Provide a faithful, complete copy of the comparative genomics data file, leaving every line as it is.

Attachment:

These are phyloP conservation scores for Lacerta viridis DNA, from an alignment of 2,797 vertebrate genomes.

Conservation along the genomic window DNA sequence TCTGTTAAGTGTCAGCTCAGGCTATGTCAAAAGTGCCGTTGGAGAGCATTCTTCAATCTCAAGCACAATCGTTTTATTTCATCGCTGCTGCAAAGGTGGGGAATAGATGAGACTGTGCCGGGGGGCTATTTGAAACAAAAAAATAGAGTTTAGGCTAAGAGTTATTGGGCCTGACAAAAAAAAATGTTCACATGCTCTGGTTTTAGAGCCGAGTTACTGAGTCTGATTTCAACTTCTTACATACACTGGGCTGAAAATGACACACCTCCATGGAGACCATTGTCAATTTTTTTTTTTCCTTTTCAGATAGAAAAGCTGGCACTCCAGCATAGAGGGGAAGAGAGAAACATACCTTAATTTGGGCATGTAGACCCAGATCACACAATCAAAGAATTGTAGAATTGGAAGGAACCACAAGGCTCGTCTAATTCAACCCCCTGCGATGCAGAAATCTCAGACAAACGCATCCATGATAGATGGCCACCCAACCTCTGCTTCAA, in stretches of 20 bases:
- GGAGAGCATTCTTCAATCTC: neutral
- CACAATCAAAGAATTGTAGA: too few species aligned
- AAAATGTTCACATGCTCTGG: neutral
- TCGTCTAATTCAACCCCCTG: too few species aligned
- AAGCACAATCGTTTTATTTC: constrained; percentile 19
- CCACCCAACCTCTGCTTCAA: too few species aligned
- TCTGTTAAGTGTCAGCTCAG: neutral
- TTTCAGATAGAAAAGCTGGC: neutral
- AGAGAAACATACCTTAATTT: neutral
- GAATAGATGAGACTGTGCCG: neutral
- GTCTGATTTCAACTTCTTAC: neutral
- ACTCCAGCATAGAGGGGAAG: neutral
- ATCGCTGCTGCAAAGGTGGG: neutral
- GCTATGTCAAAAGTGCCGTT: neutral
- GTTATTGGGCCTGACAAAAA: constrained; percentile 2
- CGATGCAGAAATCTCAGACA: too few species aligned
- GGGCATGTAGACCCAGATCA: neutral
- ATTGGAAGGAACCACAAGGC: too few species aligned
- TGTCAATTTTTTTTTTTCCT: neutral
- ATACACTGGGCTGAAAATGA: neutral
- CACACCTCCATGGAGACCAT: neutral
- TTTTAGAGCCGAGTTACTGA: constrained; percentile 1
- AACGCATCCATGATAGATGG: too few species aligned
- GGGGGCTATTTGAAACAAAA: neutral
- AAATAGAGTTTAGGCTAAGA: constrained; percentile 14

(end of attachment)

These are phyloP conservation scores for Lacerta viridis DNA, from an alignment of 2,797 vertebrate genomes.

Conservation along the genomic window DNA sequence TCTGTTAAGTGTCAGCTCAGGCTATGTCAAAAGTGCCGTTGGAGAGCATTCTTCAATCTCAAGCACAATCGTTTTATTTCATCGCTGCTGCAAAGGTGGGGAATAGATGAGACTGTGCCGGGGGGCTATTTGAAACAAAAAAATAGAGTTTAGGCTAAGAGTTATTGGGCCTGACAAAAAAAAATGTTCACATGCTCTGGTTTTAGAGCCGAGTTACTGAGTCTGATTTCAACTTCTTACATACACTGGGCTGAAAATGACACACCTCCATGGAGACCATTGTCAATTTTTTTTTTTCCTTTTCAGATAGAAAAGCTGGCACTCCAGCATAGAGGGGAAGAGAGAAACATACCTTAATTTGGGCATGTAGACCCAGATCACACAATCAAAGAATTGTAGAATTGGAAGGAACCACAAGGCTCGTCTAATTCAACCCCCTGCGATGCAGAAATCTCAGACAAACGCATCCATGATAGATGGCCACCCAACCTCTGCTTCAA, in stretches of 20 bases:
- GGAGAGCATTCTTCAATCTC: neutral
- CACAATCAAAGAATTGTAGA: too few species aligned
- AAAATGTTCACATGCTCTGG: neutral
- TCGTCTAATTCAACCCCCTG: too few species aligned
- AAGCACAATCGTTTTATTTC: constrained; percentile 19
- CCACCCAACCTCTGCTTCAA: too few species aligned
- TCTGTTAAGTGTCAGCTCAG: neutral
- TTTCAGATAGAAAAGCTGGC: neutral
- AGAGAAACATACCTTAATTT: neutral
- GAATAGATGAGACTGTGCCG: neutral
- GTCTGATTTCAACTTCTTAC: neutral
- ACTCCAGCATAGAGGGGAAG: neutral
- ATCGCTGCTGCAAAGGTGGG: neutral
- GCTATGTCAAAAGTGCCGTT: neutral
- GTTATTGGGCCTGACAAAAA: constrained; percentile 2
- CGATGCAGAAATCTCAGACA: too few species aligned
- GGGCATGTAGACCCAGATCA: neutral
- ATTGGAAGGAACCACAAGGC: too few species aligned
- TGTCAATTTTTTTTTTTCCT: neutral
- ATACACTGGGCTGAAAATGA: neutral
- CACACCTCCATGGAGACCAT: neutral
- TTTTAGAGCCGAGTTACTGA: constrained; percentile 1
- AACGCATCCATGATAGATGG: too few species aligned
- GGGGGCTATTTGAAACAAAA: neutral
- AAATAGAGTTTAGGCTAAGA: constrained; percentile 14